August 22 Writing Tips, Tricks, Thoughts

Birthdays: James Kirke Paulding (1778), Dorothy Parker (1893), Annie Proulx (1935), Ray Bradbury (1920), Will Hobbs (1947), Peter James (1948), Kurt Anderson (1954), Will Shetterly (1955),  Kate Christensen (1962), Diane Setterfield (1964), Charlie Connelly (1970)

Annie Proulx won the Pulitzer Prize and National Book Award for Fiction. Her short story “Brokeback Mountain” was made into the movie of the same name.

Quote: “What I find to be very bad advice is the snappy little sentence, ‘Write what you know.’ It is the most tiresome and stupid advice that could possibly be given. If we write simply about what we know we never grow. We don’t develop any facility for languages, or an interest in others, or a desire to travel and explore and face experience head-on. We just coil tighter and tighter into our boring little selves. What one should write about is what interests one.” – Annie Proulx

“You fail only if you stop writing.” – Ray Bradbury

Tip: A simile is a figure of speech where two very different things are compared to each other, usually denoted by the word “as.” For instance: She had a heart as big as Texas.

Jumpstart: The storm rattled the windows, slashing at them as if trying to get past the thin glass to the inside. I knew if it did…

August 21 Writing Tips, Tricks, Thoughts

Birthdays: Jules Michelet (1798), X.J. Kennedy (1929), Mart Crowley (1935), Robert Stone (1937), Lucius Shepard (1943), Arthur Yorinks (1953), Sharon Draper (1948), Denise Mina (1966),

Robert Stone won the National Book Award in 1975 for “Dog Soldiers”.

Arthur Yorinks won the Caldecott Medal for his book “Hey, Al”

Lucius Shepard won multiple awards for his science fiction including the Hugo and Nebula awards.

Quote: “Achieving a goal is nothing. The getting there is everything.” – Jules Michelet

“What’s right isn’t always popular, and what’s popular isn’t always right.” ― Sharon M. Draper

Tip: Watch out for sentences starting with gerunds (ing words) as they can lead to impossible physical actions: Setting her coffee on the car roof, she got into the car. (She can’t set the drink on the car at the same time she’s getting into it, as this implies. She can get into the car “after” setting her coffee there.)

Jumpstart: Fear? Confusion? Disgust? All those things went through my mind when I woke up and found…

August 20 Writing Tips, Tricks, Thoughts,

Birthdays: H.P. Lovecraft (1890), Jacqueline Susann (1918), Jeff Brown (1926), Edgar A. Guest (1881), Sue Alexander (1933), Lionel G. Garcia (1935), Heather McHugh (1948), Kevin Baker (1958), Diedre Madden (1960), Greg Bear (1951), James Rollins (1961), Etgar Keret (1967)

Quote: “The hardest theme in science fiction is that of the alien. The simplest solution of all is in fact quite profound—that the real difficulty lies not in understanding what is alien, but in understanding what is self. We are all aliens to each other, all different and divided. We are even aliens to ourselves at different stages of our lives. Do any of us remember precisely what it was like to be a baby?” – Greg Bear

Tip: Weak words: Shakespeare didn’t call Katherina a “mean woman”. He called her a “shrew”. When a cat is chasing a mouse, it doesn’t “jump suddenly”; it “pounces”. A starving person “wolfs” his food. The words shrew, pounce and wolf are stronger than the lukewarm phrases they replace. Check your work for weak words.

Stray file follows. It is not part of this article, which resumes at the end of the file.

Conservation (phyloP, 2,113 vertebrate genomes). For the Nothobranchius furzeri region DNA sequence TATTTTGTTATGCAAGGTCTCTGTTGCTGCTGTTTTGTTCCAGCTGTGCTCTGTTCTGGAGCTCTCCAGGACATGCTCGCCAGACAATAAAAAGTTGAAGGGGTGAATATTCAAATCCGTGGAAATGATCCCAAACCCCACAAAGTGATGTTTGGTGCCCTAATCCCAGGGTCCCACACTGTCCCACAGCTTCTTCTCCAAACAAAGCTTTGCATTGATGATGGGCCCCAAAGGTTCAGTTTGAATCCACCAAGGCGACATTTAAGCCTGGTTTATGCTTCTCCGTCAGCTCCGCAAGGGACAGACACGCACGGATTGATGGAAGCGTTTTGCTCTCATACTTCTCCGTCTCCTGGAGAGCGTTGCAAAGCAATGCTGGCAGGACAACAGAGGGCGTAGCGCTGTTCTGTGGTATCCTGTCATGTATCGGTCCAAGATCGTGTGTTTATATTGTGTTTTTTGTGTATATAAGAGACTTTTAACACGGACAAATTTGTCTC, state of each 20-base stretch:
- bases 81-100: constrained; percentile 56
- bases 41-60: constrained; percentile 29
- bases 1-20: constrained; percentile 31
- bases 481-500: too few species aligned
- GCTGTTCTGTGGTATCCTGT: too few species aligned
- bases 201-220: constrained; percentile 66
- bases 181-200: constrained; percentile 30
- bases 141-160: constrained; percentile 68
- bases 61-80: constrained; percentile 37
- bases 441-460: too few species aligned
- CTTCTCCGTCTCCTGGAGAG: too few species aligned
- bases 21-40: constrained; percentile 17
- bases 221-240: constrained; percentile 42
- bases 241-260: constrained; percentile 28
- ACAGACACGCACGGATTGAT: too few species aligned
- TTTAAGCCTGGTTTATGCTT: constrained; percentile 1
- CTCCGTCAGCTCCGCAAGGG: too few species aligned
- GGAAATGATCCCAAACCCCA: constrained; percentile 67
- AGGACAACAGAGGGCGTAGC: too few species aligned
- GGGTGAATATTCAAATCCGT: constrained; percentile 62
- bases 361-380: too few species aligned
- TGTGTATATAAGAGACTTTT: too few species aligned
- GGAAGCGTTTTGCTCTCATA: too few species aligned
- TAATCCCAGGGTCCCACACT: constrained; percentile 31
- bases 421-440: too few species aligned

Jumpstart: The moon has disappeared from the sky. What happened? What effect does it have?

August 19 Writing Tips, Tricks, Thoughts

Birthdays: John Dryden (1631), Samuel Richardson (1689), Ogden Nash (1902), James Gould Cozzens (1903), Ring Lardner, Jr. (1915), Frank McCourt (1930), Jack Canfield (1944), Greg Jonathan Coe (1961), Veronica Roth (1988)

Jack Canfield is best known as the co-creator of the “Chicken Soup for the Soul” series.

Jonathan Coe holds the record for the writing the longest sentence in the literature of the English language – 13955 words (beating out James Joyce’s “Ulysses”)

Quote: “Keep Scribbling! Something will happen.” – Frank McCourt

Tip: A malapropism is the misuse of one word for another in a comical manner, such as “I took him for granite.” (instead of “granted”). They can be used for effect, but don’t overuse.

Jumpstart: I had to stop it somehow. I’d buried too many friends…and enemies. But how? I’d given everything I could and still…

Spotlight: Kim Ligon

CJ Reynolds couldn’t wait to escape his hometown. He’s loving his bachelor life as a software developer in
California. So much so that he hasn’t been back in years to see the grandmother who raised him. Mikal Benson believes her small town is perfect for raising her son, Will, alone. When Mikal finds her neighbor, Polly Rogers, sprawled on the floor in a pool of blood, barely clinging to life, she calls Polly’s grandson—CJ Reynolds—and insists he must come home. Now! From her coma, Polly whispers three words that change everything. Did she fall or was she pushed? CJ, Mikal, and Will form an unlikely team coming together to discover the truth as danger engulfs them and love transforms them into a family.


Kim Ligon has been writing stories for most of her life—some on paper and some only in
her head. She has lots of source material growing up as the oldest child in a large family
in a small town in Wisconsin. Her father was a veterinarian so there were not only lots of
children around, but all manner of house pets and farm animals too. Her love of reading
comes from her mother who was seldom seen sitting down without a book in her hand.
After a demanding career in healthcare information technology, she is now getting to do
all the creative things she loves which includes writing her stories to share with you. She
lives with her chief encourager and personal romantic hero, her husband of almost
forever, in Alabama. Please follow her further adventures at


August 17 Writing Tips, Tricks, Thoughts

Birthdays: Ted Hughes (1930), V.S. Naipaul (1932), Herta Muller (1953), Jonathan Franzen (1959), Jessie Burton (1982),

Quote: “Read it out loud. I did this five times with The Muse – exhausting, but helpful. The brain, when you read silently, often corrects things for you. It’s only when you hear the rhythm of your sentences aloud, does your choice of words fall, or clear the hurdle. Muddy images, unintentionally repetitious adjectives, things that just don’t *land*…the list goes on.” – Jessie Burton